I can’t tell you how many times over the years that I’ve needed to coach people to “answer the question” when dealing with senior executives. It amazes me to sit in meetings and watch people hem, haw, dodge, extemporize and do just about anything but answer the question they were asked. I have a old friend who used to say that corporate meetings were often “parallel independent conversations” due to two factors: the non-answering of questions posed and the non-listening that comes from people spending all their energy preparing what they want to say next.
Both are bad behaviors. But the one that will stall your career inside your company — or wreck a salescall outside of it — is not answering the question.
In my career I’ve had the good fortune to meet with many senior executives. Almost without fail, they share these qualities:
- They are direct. They speak clearly and in simple language. Buzzwords and spin are the province of middle management, not the C-suite.
- They go fast. They are busy. They don’t want to waste time.
- They want to drive the agenda and are used to getting their way. This is a key reason why you should not give a presentation to senior executives unless asked.
- They have a series of questions that they want answered.
So the best thing you can do in front of a senior executive is answer the question.
- Question: On a scale of 1-10 how is the team working?
- Bad Answer: “Well, you know, the people have been trying hard, things haven’t been perfect, but the team has really been pulling together lately, and I think things are improving. We’ve filled the open headcount and are making real progress.”
- What the Executive Hears: Blah, blah, blah this fool is not answering my question blah, blah, blah.
- Good Answer: “7.”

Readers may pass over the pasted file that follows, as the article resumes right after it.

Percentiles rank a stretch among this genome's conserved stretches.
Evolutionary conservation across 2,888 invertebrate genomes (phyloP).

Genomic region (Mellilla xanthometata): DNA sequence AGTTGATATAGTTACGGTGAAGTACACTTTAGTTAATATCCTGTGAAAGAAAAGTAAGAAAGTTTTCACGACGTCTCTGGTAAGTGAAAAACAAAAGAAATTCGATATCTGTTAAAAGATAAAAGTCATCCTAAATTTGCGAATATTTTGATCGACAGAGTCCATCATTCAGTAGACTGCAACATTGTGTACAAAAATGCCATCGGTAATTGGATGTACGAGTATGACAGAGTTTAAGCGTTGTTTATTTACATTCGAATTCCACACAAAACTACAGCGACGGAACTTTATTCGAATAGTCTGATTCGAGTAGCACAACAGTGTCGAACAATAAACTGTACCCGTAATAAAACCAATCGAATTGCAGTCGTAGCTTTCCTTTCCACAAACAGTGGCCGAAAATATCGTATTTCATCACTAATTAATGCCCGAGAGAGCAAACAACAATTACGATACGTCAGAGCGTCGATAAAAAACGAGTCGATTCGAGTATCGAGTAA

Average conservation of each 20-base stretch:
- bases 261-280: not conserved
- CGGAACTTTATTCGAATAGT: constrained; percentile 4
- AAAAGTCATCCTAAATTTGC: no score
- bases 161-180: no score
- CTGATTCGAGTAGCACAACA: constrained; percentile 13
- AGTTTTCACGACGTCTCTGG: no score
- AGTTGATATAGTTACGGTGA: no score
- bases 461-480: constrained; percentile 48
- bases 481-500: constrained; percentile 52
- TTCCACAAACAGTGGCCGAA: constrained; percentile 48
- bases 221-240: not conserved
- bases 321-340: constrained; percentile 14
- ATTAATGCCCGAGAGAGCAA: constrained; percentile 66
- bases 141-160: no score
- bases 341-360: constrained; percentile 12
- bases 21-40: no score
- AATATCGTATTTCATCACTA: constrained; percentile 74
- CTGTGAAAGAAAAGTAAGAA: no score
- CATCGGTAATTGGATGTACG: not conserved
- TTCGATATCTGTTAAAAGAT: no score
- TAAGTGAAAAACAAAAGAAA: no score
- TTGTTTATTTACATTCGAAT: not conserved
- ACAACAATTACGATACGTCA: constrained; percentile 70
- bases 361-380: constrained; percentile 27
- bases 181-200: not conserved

- Best Answer. “7, but there one or two key problems to work out.”
You should answer the question because the executive wants it answered. You should answer it succinctly because there is a 90% chance they have a line of questioning prepared and want to move through it quickly. I believe the last answer, above, is best because:
- It answers the question.
- It’s succinct and doesn’t interrupt a potential line of questioning.
- It leaves a thread to pull if they so desire.
Simple hedging can be used to leave such threads open and avoid the huge disclaimers that people often insert before answering questions.
- Question: is the project tracking to finish on time?
- Bad Answer: “Well, you know, you can never be sure about these things, but it is going pretty well, the head PM has had a cold, and we got behind on a few tasks and — gosh you never know if an Act of God is going to interrupt things — and the long pole in the tent is getting some new servers delivered, and risk, yes risk, there’s always risk in managing such projects.”
- Good Answer: “Yes, but one item on the critical path — server delivery — is holding us up, but not so much that I think we’ll miss the deadline.”
- Best Answer: “Yes, mostly.”
I like the last answer best, because — if I care — I can simply ask: what do you mean by mostly? And if I don’t, then I can proceed.
My advice: in the meetings you attend, start tracking how often people actually answer the question and observe how much time is wasted on useless filler. My guess is that once you start paying attention to this issue that you’ll first be shocked at how often it occurs and second become a much better answerer in the process.
And, if all else fails, then mail people this link.